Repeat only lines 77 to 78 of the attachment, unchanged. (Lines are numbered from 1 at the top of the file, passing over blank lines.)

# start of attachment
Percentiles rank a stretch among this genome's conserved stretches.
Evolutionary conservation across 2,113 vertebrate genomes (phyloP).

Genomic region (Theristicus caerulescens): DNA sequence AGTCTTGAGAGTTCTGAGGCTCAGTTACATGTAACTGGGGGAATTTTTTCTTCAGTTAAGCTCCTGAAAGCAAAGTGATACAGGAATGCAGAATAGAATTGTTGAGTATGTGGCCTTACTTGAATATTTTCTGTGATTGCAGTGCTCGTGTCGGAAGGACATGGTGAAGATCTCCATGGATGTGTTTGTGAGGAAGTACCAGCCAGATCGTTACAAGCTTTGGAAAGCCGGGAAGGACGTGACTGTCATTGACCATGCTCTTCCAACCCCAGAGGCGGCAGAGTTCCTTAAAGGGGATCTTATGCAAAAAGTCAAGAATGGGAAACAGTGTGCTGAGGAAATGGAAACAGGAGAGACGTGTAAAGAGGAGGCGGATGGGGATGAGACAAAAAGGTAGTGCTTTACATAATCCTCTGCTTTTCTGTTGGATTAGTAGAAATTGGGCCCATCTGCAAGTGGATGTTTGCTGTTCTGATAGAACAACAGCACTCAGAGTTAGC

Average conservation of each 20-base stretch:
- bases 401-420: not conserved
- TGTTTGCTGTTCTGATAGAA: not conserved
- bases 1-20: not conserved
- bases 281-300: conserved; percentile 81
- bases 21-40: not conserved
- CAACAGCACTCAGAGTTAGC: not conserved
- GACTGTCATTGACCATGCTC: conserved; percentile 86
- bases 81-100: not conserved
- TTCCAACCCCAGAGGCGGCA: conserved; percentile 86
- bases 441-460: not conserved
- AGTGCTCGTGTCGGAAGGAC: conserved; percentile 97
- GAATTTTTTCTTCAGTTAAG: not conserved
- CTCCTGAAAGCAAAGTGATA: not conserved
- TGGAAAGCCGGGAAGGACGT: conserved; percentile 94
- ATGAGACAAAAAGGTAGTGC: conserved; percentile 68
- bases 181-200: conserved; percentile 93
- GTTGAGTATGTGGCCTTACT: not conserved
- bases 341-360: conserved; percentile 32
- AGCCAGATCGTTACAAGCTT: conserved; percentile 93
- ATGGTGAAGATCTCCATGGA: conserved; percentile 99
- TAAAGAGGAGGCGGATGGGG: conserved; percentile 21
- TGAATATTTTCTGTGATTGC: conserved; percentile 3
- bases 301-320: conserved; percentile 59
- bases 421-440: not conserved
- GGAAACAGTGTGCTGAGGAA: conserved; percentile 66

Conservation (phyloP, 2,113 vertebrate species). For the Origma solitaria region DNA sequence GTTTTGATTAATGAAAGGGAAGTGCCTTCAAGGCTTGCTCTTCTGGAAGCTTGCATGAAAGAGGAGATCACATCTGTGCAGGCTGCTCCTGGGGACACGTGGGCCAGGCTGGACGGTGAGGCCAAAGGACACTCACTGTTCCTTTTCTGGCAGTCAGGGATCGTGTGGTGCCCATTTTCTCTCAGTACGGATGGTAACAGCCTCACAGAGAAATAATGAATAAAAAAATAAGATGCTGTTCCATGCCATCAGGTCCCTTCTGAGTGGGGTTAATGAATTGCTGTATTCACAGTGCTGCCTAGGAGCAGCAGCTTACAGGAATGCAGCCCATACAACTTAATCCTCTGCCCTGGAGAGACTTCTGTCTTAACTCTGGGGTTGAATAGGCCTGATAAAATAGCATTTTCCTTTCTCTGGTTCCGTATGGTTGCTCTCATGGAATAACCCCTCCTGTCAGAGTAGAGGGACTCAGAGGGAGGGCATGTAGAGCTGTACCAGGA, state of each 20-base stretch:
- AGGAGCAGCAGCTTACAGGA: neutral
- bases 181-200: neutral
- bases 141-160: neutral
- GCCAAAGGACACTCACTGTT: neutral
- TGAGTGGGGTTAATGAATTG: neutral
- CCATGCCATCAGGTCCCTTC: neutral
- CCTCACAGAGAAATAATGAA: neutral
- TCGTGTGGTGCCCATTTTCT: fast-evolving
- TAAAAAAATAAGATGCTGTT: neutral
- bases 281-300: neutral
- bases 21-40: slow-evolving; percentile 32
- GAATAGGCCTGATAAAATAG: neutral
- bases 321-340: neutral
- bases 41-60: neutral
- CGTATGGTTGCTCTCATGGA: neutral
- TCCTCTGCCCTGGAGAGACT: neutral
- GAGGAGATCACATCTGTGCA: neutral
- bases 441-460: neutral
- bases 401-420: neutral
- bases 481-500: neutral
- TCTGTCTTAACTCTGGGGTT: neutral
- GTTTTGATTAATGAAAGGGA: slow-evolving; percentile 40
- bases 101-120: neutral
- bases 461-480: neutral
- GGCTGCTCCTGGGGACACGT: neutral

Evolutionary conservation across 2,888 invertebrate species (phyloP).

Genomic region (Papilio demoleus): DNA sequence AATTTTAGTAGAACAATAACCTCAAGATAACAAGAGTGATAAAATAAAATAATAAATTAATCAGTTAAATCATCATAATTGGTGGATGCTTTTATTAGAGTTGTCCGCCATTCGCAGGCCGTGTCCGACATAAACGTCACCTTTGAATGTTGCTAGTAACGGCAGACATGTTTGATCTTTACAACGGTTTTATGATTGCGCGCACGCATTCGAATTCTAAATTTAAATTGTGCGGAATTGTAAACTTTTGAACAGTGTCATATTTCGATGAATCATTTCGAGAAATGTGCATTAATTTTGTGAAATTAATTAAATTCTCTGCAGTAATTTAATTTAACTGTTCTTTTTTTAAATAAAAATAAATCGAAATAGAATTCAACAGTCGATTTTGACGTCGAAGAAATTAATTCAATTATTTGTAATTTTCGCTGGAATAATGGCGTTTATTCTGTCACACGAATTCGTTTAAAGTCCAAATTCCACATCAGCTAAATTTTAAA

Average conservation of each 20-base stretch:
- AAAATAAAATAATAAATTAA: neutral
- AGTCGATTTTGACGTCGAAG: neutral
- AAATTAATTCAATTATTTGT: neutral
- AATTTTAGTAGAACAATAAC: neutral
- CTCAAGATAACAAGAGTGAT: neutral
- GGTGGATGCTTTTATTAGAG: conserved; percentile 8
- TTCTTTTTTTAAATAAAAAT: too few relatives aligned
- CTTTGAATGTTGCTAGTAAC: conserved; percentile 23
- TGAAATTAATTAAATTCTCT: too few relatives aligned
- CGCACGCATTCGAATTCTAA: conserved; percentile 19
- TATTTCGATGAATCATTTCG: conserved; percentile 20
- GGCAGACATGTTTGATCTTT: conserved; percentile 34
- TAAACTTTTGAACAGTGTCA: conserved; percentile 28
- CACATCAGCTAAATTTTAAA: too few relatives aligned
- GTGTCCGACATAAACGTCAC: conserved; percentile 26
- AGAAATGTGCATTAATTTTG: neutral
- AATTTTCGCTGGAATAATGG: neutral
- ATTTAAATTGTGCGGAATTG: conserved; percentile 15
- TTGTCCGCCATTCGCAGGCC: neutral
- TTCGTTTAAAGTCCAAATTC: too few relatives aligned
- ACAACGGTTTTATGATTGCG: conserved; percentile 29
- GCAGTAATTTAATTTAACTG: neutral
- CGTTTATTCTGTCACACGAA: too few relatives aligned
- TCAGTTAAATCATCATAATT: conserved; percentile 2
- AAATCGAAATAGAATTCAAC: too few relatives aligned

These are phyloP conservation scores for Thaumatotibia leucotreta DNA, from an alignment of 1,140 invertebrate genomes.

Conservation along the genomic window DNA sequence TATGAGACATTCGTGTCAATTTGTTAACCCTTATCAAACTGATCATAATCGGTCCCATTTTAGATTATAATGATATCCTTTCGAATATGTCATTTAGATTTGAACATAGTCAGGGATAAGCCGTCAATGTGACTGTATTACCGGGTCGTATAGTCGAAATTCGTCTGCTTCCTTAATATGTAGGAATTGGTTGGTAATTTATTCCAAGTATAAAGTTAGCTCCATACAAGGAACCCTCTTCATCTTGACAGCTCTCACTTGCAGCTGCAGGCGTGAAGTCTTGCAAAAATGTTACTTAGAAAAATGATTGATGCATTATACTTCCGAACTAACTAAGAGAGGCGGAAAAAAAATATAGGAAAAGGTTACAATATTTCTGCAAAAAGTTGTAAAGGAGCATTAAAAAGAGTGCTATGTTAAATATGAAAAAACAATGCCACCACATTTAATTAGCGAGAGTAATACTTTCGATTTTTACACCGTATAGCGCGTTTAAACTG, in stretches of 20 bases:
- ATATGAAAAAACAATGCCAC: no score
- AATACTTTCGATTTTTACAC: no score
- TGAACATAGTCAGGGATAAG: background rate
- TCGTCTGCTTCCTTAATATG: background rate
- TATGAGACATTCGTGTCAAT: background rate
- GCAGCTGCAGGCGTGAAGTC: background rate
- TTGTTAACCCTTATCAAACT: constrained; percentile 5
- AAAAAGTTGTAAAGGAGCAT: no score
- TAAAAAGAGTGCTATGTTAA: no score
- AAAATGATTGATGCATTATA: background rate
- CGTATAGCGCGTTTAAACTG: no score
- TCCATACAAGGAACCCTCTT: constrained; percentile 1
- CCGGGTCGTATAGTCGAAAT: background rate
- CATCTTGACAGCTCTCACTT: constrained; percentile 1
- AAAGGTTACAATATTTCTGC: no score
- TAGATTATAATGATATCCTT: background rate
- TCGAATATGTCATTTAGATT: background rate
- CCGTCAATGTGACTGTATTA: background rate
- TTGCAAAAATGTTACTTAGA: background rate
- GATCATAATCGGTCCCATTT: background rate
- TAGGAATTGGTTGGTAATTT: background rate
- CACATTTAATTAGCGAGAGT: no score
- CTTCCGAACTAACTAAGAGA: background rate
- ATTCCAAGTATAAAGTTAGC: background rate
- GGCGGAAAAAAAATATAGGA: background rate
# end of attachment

- TTGTCCGCCATTCGCAGGCC: neutral
- TTCGTTTAAAGTCCAAATTC: too few relatives aligned